We never managed to see the pink seagull. Oban has many attractions: delightful harbour, wealth of history, gateway to Mull, Barra, South Uist and Islay. But we just wanted to see the Oban flamingo. This famed bird, which had ornithologists steaming up their binoculars with excitement when it first appeared, is actually an ordinary herring gull. However, it was also an environmental protest.
Oban has more than its share of fish farms, and they're not doing the seabed any favours. Their waste output is equivalent to the sewage discharge of a small town. Salmon fed in cages develop an unattractive grey-coloured flesh. True pink flesh comes from wild fish eating prawns, shrimps and other crustaceans. But people won't buy grey salmon, so farmed fish are duly dyed.
There's even a colour chart that "farmers" can use to achieve designer salmon of just the hue they want (another very good reason to avoid farmed fish). So one day an Oban fisherman got hold of some of this dye and turned a passing seagull into Scotland's most famous bird by feeding it with a dye-laden fish.
A true story, because I met a man who knew the man...
We didn't catch any giant skate either. That was the real purpose of the trip. It wasn't much of a consolation to find out that ours was the first expedition all year in which our skipper, Adrian Lauder, has failed to catch even one. All we landed were two dogfish.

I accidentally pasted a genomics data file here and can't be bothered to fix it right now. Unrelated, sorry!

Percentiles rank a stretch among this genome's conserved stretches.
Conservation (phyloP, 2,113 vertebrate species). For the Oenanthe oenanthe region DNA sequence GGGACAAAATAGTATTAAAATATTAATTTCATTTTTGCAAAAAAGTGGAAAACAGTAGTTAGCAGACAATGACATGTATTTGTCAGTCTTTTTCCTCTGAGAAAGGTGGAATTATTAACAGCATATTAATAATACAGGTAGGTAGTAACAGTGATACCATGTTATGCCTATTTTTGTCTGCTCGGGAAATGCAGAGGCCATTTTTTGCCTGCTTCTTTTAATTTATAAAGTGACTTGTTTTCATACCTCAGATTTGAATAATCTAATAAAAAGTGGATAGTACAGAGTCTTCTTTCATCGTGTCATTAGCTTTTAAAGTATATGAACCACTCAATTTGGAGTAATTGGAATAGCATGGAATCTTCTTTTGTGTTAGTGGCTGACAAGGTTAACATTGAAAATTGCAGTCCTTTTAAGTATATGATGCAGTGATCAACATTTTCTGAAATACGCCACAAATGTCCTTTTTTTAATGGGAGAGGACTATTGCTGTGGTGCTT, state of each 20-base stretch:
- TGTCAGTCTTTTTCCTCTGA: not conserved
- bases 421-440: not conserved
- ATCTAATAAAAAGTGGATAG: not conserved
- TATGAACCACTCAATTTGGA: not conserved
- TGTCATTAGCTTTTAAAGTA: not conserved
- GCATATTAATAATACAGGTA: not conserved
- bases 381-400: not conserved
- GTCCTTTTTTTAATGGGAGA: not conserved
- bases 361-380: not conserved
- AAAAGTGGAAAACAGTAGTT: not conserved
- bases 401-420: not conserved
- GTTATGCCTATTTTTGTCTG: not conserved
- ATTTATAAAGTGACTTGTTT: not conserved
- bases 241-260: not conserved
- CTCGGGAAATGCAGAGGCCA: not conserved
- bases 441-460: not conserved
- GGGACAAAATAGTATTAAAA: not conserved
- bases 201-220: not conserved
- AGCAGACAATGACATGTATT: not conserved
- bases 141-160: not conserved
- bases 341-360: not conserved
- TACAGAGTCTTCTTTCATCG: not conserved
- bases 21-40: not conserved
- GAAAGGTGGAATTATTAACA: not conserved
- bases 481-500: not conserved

Things are looking gloomy for these great, prehistoric flatfish that can grow as big as a snooker table. Adrian said 70 per cent of the skate he now catches have been tagged. A couple of years ago, it was 40 per cent. When I first fished for them, recaught fish were a rarity. Sounds like stocks are slumping.
Locals reckon these huge skate could grow as large as 500lb, though the British record is 227lb. "They are just so big, and live in such deep water, that you can't get the really big ones up," says Adrian. "We've had fish on for two hours or more, and never got them offthe bottom."
Every one caught is tagged as part of a programme run by the science department of Glasgow Museums, for very little is known about giant skate. They live in fast currents, at depths of 500ft or more, which makes them pretty hard to study. You can't research them in an aquarium, either. Even a "baby" of 100lb is nearly 6ft long and about the same across.
But here's the really bad news. We struggled to find a spot to fish because in every likely area there were longlines. "Do you know what they get for one of these big skate at the market?" asked Adrian. "Just £5. Not much for a fish that is probably decades old, is it? It's the wild west up here. Look at those buoys. No markings. That's because if a ferry gets its propellers caught in those lines, who can they blame?"
He despairs of the future. "These days the scallop dredgers use spikes that are 18 inches or more. We're catching skate with huge gouges across their backs. These great skate are now extinct in the North Sea and Irish Sea. It's time we started looking after what we've got here. But at this rate, it is going to be too late for the skate here too."Reuse content